Fringe: Do Shapeshifters Dream of Electric Sheep? (Review)
Starting off in our world, Peter (Joshua Jackson) and Bolivia (Anna Torv) are having a nice, comfortable dinner, taking in the people around them. They are having a contest on reading other couples. There are definite parallels to Peter’s current “relationship” with Bolivia, though whether he realizes it remains to be seen. When they leave, Bolivia takes a moment to herself, temporarily removing the mask hiding her concern.
Soon after pulling away from a girls’ lemonade, Senator James Van Horn (Gerard Plunkett) is in a car accident. He is taken to the hospital where doctors are aware of his breathing but lack of a pulse. Before the doctors can get to work on him, Newton (Sebastian Roche) appears on a mission to remove the Senator from exposure. He kills several doctors before retreating after being shot by Broyles (Lance Reddick). Before he escapes, he shoots the Senator in the head. When Broyles gets to the Senator’s body, the mercury leaking from the bullet wound confirms him as a shape shifter.
Broyles and company gather, determined to find just when the Senator was subverted. Concerned about her mission and cover, Bolivia questions Newton who justifies his actions and doesn’t hide his doubts on her ability to succeed with her secret mission.
Walter takes to studying the shape shifter, attempting to gain any type of access to its memories. While he is doing this, Peter and Bolivia are traversing the Senator’s office when Peter discovers files on all the Fringe agents and every case that they’ve worked on. Taking it to Broyles, they soon discover Walter’s success in tapping into the shape shifter’s brain. Walter hypothesizes that using the emotional attachment the shape shifter created with the Senator’s wife can be used to tap into the neural pathways and provide them access to potentially advantageous data.
Despite the plan not working quite as expected, as many geniuses are, an idea occurs to Walter by the most innocuous of conversations—one that involves animal crackers. He identifies the true location of the shape shifter’s data storage unit at the base of the spine and not the brain. Unfortunately, he’s not the only one. Ray Duffy (Marcus Giamatti), a sleeper agent tasked earlier by Newton, arrives back at the lab just behind Walter. He takes possession of the device, injuring Walter in the process before escaping from Massive Dynamic.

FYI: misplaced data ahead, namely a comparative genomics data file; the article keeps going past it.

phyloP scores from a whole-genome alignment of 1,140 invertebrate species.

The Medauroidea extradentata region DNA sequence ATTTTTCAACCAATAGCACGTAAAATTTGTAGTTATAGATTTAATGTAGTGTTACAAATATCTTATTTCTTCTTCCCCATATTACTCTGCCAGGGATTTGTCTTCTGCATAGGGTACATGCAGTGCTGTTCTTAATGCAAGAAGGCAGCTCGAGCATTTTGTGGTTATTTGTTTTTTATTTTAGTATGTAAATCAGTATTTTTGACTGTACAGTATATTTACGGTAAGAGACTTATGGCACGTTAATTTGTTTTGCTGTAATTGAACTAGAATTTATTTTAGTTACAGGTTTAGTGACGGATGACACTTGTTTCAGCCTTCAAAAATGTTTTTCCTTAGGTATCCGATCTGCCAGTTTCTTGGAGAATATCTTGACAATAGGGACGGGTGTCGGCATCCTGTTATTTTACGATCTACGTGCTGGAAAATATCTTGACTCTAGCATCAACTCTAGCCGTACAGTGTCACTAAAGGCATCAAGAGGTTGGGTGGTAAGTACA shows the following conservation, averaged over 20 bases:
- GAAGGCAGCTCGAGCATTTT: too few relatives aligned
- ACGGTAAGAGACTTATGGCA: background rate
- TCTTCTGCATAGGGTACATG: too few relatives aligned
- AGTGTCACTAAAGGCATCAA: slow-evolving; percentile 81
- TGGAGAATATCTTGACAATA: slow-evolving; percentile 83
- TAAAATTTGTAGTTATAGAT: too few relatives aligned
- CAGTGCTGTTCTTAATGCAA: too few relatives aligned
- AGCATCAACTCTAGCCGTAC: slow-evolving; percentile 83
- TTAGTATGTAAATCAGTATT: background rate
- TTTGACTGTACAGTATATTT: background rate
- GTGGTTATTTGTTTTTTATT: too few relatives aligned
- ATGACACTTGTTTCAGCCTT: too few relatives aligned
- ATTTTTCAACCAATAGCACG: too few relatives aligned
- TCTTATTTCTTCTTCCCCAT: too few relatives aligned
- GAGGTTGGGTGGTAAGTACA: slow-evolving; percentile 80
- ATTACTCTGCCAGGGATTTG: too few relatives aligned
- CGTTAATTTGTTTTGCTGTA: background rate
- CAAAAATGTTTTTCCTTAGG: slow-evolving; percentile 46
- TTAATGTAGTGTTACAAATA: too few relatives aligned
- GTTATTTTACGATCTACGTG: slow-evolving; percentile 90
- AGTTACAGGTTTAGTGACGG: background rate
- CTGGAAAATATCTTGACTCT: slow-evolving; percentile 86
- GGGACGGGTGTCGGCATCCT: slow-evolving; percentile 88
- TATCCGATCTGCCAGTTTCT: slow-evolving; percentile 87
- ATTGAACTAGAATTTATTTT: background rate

Meeting Newton back at his home, Duffy passes on the device and is killed by Newton for refusing to leave his family. Emotional attachments, it seems, is a veritable chink in the shape shifter’s—and maybe even Bolivia’s—armor.
As Newton is throwing Duffy’s body in the trunk, Bolivia and Peter arrive, setting off a chase which ends with Newton crashing in a freeway tunnel, allowing Bolivia to take possession of the data storage unit. Later, she visits him in a holding cell, boasting on getting the job done as she hands him a clear microchip-like film. Before ingesting the film that acts as a cyanide pill, he tells Bolivia just why she will fail; she pretends not to care but cannot hide the fact that she truly does and it prevents her from being fully committed to the mission. The words have their desired effect as she walks away with doubt and confusion etched on her face.
The episode is capped off with an event nearly two years in the making (or it would have been were this the true Olivia) as Peter and Bolivia consummate a relationship that really is no relationship at all.
Or will it be?
- The show continues to burn steady. Each episode furthers the overall story arc as well as peeling off hidden layers for each character. Bolivia’s continued development will be something to watch throughout this arc.
- Speaking of Bolivia, how about her taking that leap with Peter?! I have to wonder, did she do it to throw Peter off or prove something to herself and to a deceased Newton? Her task is to subvert him for Walternate’s own plan but as it appears that she and the real Olivia most likely share quite a few personality traits, it wouldn’t be all that surprising if she falls for him as well. From the handful of episodes, her character doesn’t appear to have quite the same self-control parameters as Olivia and that will factor in her ability to resist “going native”.
- Walter as the head of Massive Dynamic…there’s quite a bit of material to work with here. Walter’s bouts between lucidity, being stoned, and flights of fancy should be very interesting (funny, uncomfortable, epiphany-like, tender) for everyone.
– Darryl (follow @djasper07 on Twitter)